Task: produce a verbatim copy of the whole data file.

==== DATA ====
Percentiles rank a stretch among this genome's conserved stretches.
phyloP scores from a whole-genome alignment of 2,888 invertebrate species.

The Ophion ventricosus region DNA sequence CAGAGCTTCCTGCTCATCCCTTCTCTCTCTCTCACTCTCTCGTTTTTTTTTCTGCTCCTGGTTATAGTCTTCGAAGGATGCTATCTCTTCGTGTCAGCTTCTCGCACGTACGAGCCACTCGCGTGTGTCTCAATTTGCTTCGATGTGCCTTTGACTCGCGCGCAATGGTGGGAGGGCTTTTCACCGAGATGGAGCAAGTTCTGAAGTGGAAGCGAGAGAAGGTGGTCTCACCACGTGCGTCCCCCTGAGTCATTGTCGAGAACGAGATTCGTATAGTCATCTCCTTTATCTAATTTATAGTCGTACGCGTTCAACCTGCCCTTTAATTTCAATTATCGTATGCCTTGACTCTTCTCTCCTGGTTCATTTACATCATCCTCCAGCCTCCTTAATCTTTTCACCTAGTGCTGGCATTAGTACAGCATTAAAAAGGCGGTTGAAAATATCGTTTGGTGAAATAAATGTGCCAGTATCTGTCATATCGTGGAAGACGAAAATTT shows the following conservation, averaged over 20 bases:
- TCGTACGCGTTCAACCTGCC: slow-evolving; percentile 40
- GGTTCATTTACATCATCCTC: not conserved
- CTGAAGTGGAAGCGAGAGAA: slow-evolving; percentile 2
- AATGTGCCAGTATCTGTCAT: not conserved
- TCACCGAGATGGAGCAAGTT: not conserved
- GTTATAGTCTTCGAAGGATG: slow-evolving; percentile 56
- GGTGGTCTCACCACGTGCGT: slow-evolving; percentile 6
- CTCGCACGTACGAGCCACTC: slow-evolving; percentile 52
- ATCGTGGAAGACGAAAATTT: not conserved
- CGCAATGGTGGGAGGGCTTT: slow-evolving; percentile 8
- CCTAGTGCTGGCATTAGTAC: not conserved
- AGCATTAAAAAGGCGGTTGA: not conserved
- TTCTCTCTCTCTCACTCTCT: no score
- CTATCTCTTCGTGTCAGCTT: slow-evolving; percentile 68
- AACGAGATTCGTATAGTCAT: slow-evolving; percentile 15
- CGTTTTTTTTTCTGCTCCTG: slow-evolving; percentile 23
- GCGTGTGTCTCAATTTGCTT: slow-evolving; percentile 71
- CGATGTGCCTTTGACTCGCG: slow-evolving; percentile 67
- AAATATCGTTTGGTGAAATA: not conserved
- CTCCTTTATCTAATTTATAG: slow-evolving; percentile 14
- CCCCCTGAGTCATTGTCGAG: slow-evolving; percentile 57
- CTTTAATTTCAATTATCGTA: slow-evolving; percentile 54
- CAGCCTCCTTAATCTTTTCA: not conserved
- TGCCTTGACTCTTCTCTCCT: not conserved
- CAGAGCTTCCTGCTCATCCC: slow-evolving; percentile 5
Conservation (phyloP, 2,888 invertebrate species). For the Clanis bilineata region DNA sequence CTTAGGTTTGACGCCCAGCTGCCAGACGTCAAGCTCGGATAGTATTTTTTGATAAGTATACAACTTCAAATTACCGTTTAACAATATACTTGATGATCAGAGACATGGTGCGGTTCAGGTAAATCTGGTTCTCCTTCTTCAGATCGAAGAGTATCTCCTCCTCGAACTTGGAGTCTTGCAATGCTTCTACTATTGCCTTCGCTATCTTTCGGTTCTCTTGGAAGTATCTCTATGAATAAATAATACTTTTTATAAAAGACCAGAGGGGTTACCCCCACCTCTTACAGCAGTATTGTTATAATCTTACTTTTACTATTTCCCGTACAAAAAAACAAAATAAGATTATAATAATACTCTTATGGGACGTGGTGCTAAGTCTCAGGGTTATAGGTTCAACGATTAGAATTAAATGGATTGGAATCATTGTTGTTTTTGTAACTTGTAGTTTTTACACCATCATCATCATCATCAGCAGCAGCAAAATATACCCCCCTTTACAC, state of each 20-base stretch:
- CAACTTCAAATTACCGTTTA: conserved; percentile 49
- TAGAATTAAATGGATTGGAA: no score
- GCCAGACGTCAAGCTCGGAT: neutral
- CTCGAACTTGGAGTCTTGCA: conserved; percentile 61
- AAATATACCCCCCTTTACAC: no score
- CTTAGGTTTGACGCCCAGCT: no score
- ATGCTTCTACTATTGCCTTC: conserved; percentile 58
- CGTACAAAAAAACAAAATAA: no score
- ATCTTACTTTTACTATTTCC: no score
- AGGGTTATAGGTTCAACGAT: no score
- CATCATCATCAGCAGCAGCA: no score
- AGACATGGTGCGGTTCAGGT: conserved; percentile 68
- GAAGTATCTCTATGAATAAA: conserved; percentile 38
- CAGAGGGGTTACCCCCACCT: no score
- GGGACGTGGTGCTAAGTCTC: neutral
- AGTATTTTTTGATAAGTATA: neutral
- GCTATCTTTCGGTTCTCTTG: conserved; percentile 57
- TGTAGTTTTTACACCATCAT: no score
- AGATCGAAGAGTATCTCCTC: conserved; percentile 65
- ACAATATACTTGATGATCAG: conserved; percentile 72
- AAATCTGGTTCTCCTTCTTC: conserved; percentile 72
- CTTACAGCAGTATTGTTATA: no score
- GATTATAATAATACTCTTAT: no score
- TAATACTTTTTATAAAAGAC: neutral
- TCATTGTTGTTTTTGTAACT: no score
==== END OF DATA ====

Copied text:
Percentiles rank a stretch among this genome's conserved stretches.
phyloP scores from a whole-genome alignment of 2,888 invertebrate species.

The Ophion ventricosus region DNA sequence CAGAGCTTCCTGCTCATCCCTTCTCTCTCTCTCACTCTCTCGTTTTTTTTTCTGCTCCTGGTTATAGTCTTCGAAGGATGCTATCTCTTCGTGTCAGCTTCTCGCACGTACGAGCCACTCGCGTGTGTCTCAATTTGCTTCGATGTGCCTTTGACTCGCGCGCAATGGTGGGAGGGCTTTTCACCGAGATGGAGCAAGTTCTGAAGTGGAAGCGAGAGAAGGTGGTCTCACCACGTGCGTCCCCCTGAGTCATTGTCGAGAACGAGATTCGTATAGTCATCTCCTTTATCTAATTTATAGTCGTACGCGTTCAACCTGCCCTTTAATTTCAATTATCGTATGCCTTGACTCTTCTCTCCTGGTTCATTTACATCATCCTCCAGCCTCCTTAATCTTTTCACCTAGTGCTGGCATTAGTACAGCATTAAAAAGGCGGTTGAAAATATCGTTTGGTGAAATAAATGTGCCAGTATCTGTCATATCGTGGAAGACGAAAATTT shows the following conservation, averaged over 20 bases:
- TCGTACGCGTTCAACCTGCC: slow-evolving; percentile 40
- GGTTCATTTACATCATCCTC: not conserved
- CTGAAGTGGAAGCGAGAGAA: slow-evolving; percentile 2
- AATGTGCCAGTATCTGTCAT: not conserved
- TCACCGAGATGGAGCAAGTT: not conserved
- GTTATAGTCTTCGAAGGATG: slow-evolving; percentile 56
- GGTGGTCTCACCACGTGCGT: slow-evolving; percentile 6
- CTCGCACGTACGAGCCACTC: slow-evolving; percentile 52
- ATCGTGGAAGACGAAAATTT: not conserved
- CGCAATGGTGGGAGGGCTTT: slow-evolving; percentile 8
- CCTAGTGCTGGCATTAGTAC: not conserved
- AGCATTAAAAAGGCGGTTGA: not conserved
- TTCTCTCTCTCTCACTCTCT: no score
- CTATCTCTTCGTGTCAGCTT: slow-evolving; percentile 68
- AACGAGATTCGTATAGTCAT: slow-evolving; percentile 15
- CGTTTTTTTTTCTGCTCCTG: slow-evolving; percentile 23
- GCGTGTGTCTCAATTTGCTT: slow-evolving; percentile 71
- CGATGTGCCTTTGACTCGCG: slow-evolving; percentile 67
- AAATATCGTTTGGTGAAATA: not conserved
- CTCCTTTATCTAATTTATAG: slow-evolving; percentile 14
- CCCCCTGAGTCATTGTCGAG: slow-evolving; percentile 57
- CTTTAATTTCAATTATCGTA: slow-evolving; percentile 54
- CAGCCTCCTTAATCTTTTCA: not conserved
- TGCCTTGACTCTTCTCTCCT: not conserved
- CAGAGCTTCCTGCTCATCCC: slow-evolving; percentile 5
Conservation (phyloP, 2,888 invertebrate species). For the Clanis bilineata region DNA sequence CTTAGGTTTGACGCCCAGCTGCCAGACGTCAAGCTCGGATAGTATTTTTTGATAAGTATACAACTTCAAATTACCGTTTAACAATATACTTGATGATCAGAGACATGGTGCGGTTCAGGTAAATCTGGTTCTCCTTCTTCAGATCGAAGAGTATCTCCTCCTCGAACTTGGAGTCTTGCAATGCTTCTACTATTGCCTTCGCTATCTTTCGGTTCTCTTGGAAGTATCTCTATGAATAAATAATACTTTTTATAAAAGACCAGAGGGGTTACCCCCACCTCTTACAGCAGTATTGTTATAATCTTACTTTTACTATTTCCCGTACAAAAAAACAAAATAAGATTATAATAATACTCTTATGGGACGTGGTGCTAAGTCTCAGGGTTATAGGTTCAACGATTAGAATTAAATGGATTGGAATCATTGTTGTTTTTGTAACTTGTAGTTTTTACACCATCATCATCATCATCAGCAGCAGCAAAATATACCCCCCTTTACAC, state of each 20-base stretch:
- CAACTTCAAATTACCGTTTA: conserved; percentile 49
- TAGAATTAAATGGATTGGAA: no score
- GCCAGACGTCAAGCTCGGAT: neutral
- CTCGAACTTGGAGTCTTGCA: conserved; percentile 61
- AAATATACCCCCCTTTACAC: no score
- CTTAGGTTTGACGCCCAGCT: no score
- ATGCTTCTACTATTGCCTTC: conserved; percentile 58
- CGTACAAAAAAACAAAATAA: no score
- ATCTTACTTTTACTATTTCC: no score
- AGGGTTATAGGTTCAACGAT: no score
- CATCATCATCAGCAGCAGCA: no score
- AGACATGGTGCGGTTCAGGT: conserved; percentile 68
- GAAGTATCTCTATGAATAAA: conserved; percentile 38
- CAGAGGGGTTACCCCCACCT: no score
- GGGACGTGGTGCTAAGTCTC: neutral
- AGTATTTTTTGATAAGTATA: neutral
- GCTATCTTTCGGTTCTCTTG: conserved; percentile 57
- TGTAGTTTTTACACCATCAT: no score
- AGATCGAAGAGTATCTCCTC: conserved; percentile 65
- ACAATATACTTGATGATCAG: conserved; percentile 72
- AAATCTGGTTCTCCTTCTTC: conserved; percentile 72
- CTTACAGCAGTATTGTTATA: no score
- GATTATAATAATACTCTTAT: no score
- TAATACTTTTTATAAAAGAC: neutral
- TCATTGTTGTTTTTGTAACT: no score